“O Scotia ! my dear, my native soil !
For whom my warmest wish to heaven is sent,
Long may thy hardy sons of rustic toil
Be blest with health and peace and sweet content.”
If this is how Robert Burns measured “wellbeing”, he would be saddened to hear this week’s news that Scotland has slipped down the world rankings. We’ve fallen five places in the latest OECD table of national wellbeing. We’re now in the bottom half of the 32 countries surveyed, overtaken by the likes of Estonia, South Korea and even England!
It’s a welcome development that countries are increasingly recording their “progress” in this wider measure, rather than just GDP or national income. Burns would be the first to say that life is about more than money. So it’s to our shame that, on this Burns Supper weekend, we appear to have fallen behind on health, education and equality, as well as income. We’ve dropped from 16th place to 21st.
Top of the list is Switzerland, then Norway, Japan, Iceland and Sweden. England is in 12th place, unchanged from 2006. It’s no comfort to Scotland that Wales and Northern Ireland are below us in the table and we are all above miserable Greece.
0n Wednesday, a day after the OECD results were announced, Nicola Sturgeon was quick to tell a meeting of the Wellbeing Economy Alliance in Edinburgh that “the goal of all economic policy should be collective wellbeing.” That is why the Scottish government’s up-coming budget would tackle inequality as well as competitiveness. “We want to ensure that work is fulfilling and well paid and that no one is left behind in the transition to zero carbon economy.”
The opposition parties this week have been vying with each other to campaign for more money for our 32 local councils. They point out that, although the Scottish government’s funding from Westminster has been cut by 2 per cent over the years of austerity, the cut to council budgets has been 6 per cent. They don’t of course explain where the savings should be made from other budgets, like health or the police. But that’s the optical illusion of politics we’ve become used to.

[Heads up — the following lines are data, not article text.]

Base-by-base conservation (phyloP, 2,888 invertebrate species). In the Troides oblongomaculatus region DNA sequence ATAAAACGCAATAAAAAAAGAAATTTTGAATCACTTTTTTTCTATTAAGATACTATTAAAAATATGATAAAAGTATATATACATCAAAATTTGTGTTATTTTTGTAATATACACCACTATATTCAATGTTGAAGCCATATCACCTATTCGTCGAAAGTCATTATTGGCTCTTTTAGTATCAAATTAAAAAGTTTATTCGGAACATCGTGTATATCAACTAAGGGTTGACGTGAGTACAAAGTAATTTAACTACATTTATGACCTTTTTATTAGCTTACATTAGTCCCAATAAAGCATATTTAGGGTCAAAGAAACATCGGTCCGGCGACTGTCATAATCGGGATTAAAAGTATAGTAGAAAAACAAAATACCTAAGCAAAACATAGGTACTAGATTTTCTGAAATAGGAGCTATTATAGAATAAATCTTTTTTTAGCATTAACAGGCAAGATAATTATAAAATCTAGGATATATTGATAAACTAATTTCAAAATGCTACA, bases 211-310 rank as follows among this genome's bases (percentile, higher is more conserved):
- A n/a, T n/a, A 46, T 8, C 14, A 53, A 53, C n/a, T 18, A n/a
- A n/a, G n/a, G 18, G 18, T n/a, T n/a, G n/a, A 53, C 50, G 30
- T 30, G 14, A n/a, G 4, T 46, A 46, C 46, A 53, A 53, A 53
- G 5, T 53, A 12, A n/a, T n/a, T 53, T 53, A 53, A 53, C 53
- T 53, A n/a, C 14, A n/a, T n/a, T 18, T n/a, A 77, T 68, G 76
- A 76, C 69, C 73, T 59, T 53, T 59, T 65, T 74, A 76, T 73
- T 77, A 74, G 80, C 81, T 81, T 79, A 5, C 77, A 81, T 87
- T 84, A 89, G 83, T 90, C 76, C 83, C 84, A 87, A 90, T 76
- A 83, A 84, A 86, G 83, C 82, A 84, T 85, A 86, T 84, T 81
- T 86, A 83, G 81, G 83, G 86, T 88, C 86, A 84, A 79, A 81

Another trick of the politicians is to set a target for the zero carbon society – in 2045 in Scotland’s case – but without being too scary about how we are going to get there. Because it will mean big and painful changes, like higher taxes on energy, levies on pollution, banning cars from city centres, refusing oil exploration licences, changing regulations on domestic heating etc.
This week we heard from the Committee on Climate Change that we should be cutting our meat consumption by 20 per cent and subsidising farmers to plant more trees. This will have a major impact on Scotland where agriculture is a relatively large industry. The National Farmers Union says farmers have already cut their greenhouse gas emissions by 30 per cent. They remain willing to change fertiliser practices, improve livestock handling, restore peatlands, plant more trees, but they can only do so with government help.
One industry which has had considerable government help is shipbuilding, without much success it has to be said. This week MSPs began an inquiry into what has gone wrong at the Ferguson Shipyard on the Clyde. The yard has had to be nationalised after the cost of building two ferry boats suddenly leapt from £100m to £200m and they still lie in the yard half-finished and three years late. Management at the yard blame last minute changes in design by the agency which ordered the ferries on behalf of Caledonian MacBrayne. The agency blames the yard for poor management of the project. It looks like the government will have little choice but to call it a draw and stump up the extra £100m to get the ferries finished.
Meanwhile we taxpayers will just have to look the other way and enjoy the Burns weekend and the rest of the Celtic Connections folk festival.
And while that is happening in Glasgow, the Western Isles council is gearing up for yet another Gaelic revival. From next year, all primary school pupils will be taught all subjects in Gaelic, unless their parents opt out. English will only be introduced into the curriculum from P4 onwards. The council says 52 per cent of people in the Western Isles already speak Gaelic but they want to increase that rate to preserve the language and its culture. Bilingualism, they say, also improves attainment in all subjects and improves job prospects in later life.
We are back to “wellbeing” and Burns’ insistence that native culture, a feeling of brotherhood and belonging are as important as a decent income. So come on Scotland! Let’s get back into the upper half of that table of happiness.